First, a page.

A power surge shut down half of NYC's subways for five hours

New York Governor Kathy Hochul has called for an investigation.

Gary Hershorn via Getty Images

Late Sunday evening, half of New York City’s subway system shut down for five hours due to a power surge, stranding hundreds of passengers in the process. New York Governor Kathy Hochul called it an “unprecedented system breakdown” of the Metropolitan Transportation Authority.

The Washington Post reports that the problems began when a power line went down. This triggered a voltage dip across the city, and two power plants and generators also went offline, forcing backup systems to come online. When trying to restore service, a power surge occurred. When this happened, the subway command center lost communications with 83 trains. The public address system also went down. Five trains with more than 550 people were stranded.

Part of the problem was the passengers themselves. While emergency personnel did evacuate as many people as they could, riders on two trains decided to leave cars on their own, a very dangerous act because tracks could be re-energized if a train was coming. Firefighters had to search the tracks to make sure there were no more remaining passengers before the subway could fully restore power.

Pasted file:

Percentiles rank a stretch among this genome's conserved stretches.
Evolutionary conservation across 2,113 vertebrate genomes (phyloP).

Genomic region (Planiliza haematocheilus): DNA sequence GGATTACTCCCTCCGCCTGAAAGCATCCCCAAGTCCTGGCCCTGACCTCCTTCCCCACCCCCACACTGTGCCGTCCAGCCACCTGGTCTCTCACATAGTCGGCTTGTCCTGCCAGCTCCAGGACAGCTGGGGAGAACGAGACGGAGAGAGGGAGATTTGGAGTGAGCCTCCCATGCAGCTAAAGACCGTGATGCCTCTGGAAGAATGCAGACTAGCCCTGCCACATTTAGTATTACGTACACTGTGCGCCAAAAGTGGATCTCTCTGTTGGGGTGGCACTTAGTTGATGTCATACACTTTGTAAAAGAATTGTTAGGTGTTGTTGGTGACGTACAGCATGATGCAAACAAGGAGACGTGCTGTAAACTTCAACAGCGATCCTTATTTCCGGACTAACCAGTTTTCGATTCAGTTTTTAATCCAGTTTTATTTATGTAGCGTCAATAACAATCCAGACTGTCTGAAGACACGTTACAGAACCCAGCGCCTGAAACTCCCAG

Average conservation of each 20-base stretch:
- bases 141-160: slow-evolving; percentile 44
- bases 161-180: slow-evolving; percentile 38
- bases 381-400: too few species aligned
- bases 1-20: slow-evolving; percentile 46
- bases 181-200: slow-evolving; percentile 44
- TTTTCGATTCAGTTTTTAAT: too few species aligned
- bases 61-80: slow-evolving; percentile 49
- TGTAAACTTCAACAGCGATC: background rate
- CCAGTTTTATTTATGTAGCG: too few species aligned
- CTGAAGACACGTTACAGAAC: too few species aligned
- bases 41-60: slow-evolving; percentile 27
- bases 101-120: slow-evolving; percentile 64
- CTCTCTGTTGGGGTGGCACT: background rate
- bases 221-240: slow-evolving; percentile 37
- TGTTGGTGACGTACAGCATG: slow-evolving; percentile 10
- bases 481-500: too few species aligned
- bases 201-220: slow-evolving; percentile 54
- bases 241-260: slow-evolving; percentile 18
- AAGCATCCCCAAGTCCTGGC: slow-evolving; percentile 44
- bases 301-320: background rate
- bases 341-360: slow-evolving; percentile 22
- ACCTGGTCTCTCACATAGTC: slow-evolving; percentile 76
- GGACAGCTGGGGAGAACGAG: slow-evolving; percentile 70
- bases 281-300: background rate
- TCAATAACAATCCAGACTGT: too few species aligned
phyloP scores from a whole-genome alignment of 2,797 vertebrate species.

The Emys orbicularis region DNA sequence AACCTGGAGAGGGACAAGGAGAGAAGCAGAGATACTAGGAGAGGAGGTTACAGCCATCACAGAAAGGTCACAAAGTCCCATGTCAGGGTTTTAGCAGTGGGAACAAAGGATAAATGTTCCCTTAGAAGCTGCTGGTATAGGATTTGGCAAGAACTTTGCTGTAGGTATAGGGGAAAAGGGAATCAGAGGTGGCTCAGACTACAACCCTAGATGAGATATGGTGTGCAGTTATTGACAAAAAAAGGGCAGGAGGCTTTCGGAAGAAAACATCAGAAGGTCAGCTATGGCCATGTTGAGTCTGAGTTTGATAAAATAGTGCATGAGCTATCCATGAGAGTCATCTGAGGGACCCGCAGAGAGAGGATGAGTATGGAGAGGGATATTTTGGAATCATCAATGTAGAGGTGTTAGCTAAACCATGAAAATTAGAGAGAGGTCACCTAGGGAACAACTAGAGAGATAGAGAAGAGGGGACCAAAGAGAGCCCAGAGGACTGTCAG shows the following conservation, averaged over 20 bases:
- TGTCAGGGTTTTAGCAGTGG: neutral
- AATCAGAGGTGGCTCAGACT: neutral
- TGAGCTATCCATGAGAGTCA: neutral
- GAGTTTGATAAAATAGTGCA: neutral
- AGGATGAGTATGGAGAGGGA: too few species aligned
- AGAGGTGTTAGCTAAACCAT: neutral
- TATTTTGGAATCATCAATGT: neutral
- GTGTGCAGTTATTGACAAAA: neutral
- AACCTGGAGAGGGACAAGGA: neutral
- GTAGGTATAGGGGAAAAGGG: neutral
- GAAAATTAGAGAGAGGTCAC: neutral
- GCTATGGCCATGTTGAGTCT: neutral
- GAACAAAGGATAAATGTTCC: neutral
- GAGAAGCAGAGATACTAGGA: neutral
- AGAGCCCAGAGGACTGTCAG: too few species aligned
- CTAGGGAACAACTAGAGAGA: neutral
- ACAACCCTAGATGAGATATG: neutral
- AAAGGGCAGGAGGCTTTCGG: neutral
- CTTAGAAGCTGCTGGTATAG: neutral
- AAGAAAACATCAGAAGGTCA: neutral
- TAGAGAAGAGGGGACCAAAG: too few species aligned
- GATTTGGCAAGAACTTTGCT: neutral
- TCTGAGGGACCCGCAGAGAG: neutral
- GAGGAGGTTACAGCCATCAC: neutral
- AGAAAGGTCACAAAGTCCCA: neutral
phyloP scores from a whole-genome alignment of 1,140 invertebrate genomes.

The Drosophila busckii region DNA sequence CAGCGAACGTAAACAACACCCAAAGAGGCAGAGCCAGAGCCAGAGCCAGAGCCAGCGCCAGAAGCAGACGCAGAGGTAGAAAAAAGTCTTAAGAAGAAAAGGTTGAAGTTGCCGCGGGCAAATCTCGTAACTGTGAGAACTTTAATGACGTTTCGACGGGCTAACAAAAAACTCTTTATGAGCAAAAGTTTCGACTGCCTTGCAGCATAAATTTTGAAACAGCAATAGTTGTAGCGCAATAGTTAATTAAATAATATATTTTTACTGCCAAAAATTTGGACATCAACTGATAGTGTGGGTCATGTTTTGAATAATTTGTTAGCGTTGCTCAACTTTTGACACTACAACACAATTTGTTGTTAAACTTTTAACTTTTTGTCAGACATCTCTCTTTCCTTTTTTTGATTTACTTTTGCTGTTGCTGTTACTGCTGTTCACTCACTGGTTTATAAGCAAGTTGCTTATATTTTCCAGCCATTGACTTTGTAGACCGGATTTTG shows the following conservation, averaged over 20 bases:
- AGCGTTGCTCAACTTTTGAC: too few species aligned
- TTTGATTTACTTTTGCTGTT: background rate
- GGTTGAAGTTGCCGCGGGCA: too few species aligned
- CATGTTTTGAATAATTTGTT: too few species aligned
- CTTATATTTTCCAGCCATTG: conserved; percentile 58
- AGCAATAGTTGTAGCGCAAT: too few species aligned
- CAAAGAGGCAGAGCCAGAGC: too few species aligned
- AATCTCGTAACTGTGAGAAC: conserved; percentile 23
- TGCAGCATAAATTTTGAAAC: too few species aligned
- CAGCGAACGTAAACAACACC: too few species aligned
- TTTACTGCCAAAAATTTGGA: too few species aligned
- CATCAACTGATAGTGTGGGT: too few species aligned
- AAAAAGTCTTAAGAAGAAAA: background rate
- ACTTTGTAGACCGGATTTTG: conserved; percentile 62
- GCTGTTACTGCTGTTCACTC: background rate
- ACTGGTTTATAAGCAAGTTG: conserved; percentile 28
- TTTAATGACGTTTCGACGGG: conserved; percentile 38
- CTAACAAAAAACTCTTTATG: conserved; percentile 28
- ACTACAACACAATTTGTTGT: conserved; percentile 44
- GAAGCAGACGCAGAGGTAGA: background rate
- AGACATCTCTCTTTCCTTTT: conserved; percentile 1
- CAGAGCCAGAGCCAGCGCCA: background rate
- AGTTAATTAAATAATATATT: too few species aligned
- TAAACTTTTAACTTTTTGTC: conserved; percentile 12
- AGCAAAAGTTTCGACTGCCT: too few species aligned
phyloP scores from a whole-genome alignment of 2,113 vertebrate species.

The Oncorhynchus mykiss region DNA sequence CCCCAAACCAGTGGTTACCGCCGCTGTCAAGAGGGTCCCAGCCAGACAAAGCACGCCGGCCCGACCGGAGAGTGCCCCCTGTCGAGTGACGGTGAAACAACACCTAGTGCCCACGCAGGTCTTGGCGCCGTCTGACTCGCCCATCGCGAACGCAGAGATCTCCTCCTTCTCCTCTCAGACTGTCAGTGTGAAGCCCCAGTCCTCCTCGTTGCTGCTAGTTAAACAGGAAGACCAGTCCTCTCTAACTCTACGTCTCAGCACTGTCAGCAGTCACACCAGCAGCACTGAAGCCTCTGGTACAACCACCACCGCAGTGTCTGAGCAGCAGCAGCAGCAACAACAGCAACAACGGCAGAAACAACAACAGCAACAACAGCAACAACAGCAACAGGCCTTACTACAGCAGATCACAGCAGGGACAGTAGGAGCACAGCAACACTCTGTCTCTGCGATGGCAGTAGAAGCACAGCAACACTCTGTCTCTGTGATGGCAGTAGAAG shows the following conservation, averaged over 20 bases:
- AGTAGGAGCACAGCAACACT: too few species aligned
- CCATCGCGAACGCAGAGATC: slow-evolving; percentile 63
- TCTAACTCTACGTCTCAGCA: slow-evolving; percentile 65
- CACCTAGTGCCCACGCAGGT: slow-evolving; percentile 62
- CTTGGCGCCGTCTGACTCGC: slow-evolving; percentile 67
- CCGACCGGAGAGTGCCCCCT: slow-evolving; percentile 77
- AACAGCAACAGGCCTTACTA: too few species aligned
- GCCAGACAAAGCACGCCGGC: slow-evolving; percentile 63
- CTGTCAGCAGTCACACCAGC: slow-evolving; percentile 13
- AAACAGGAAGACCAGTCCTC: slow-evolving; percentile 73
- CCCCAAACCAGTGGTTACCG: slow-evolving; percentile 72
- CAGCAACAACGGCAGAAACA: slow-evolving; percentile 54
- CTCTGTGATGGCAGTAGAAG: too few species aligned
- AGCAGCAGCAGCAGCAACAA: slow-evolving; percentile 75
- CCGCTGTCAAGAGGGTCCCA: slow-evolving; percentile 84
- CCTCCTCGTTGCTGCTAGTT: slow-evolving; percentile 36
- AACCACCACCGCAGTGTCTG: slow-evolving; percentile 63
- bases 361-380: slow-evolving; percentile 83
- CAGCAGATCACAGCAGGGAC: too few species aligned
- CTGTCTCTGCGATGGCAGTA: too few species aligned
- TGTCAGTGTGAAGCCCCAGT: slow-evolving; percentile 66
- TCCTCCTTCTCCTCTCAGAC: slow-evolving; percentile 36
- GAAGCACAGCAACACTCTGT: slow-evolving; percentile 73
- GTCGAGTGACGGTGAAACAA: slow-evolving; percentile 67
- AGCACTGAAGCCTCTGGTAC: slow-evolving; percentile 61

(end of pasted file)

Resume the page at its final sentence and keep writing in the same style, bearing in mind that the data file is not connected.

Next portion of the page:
After a phased “rolling restoration,” the system was finally back online at 1:30AM Monday morning.

Hochul has since ordered a deeper investigation into what exactly caused the surge as well as the other problems. So far, investigators have said there is no suspicion of terrorism or malicious actions.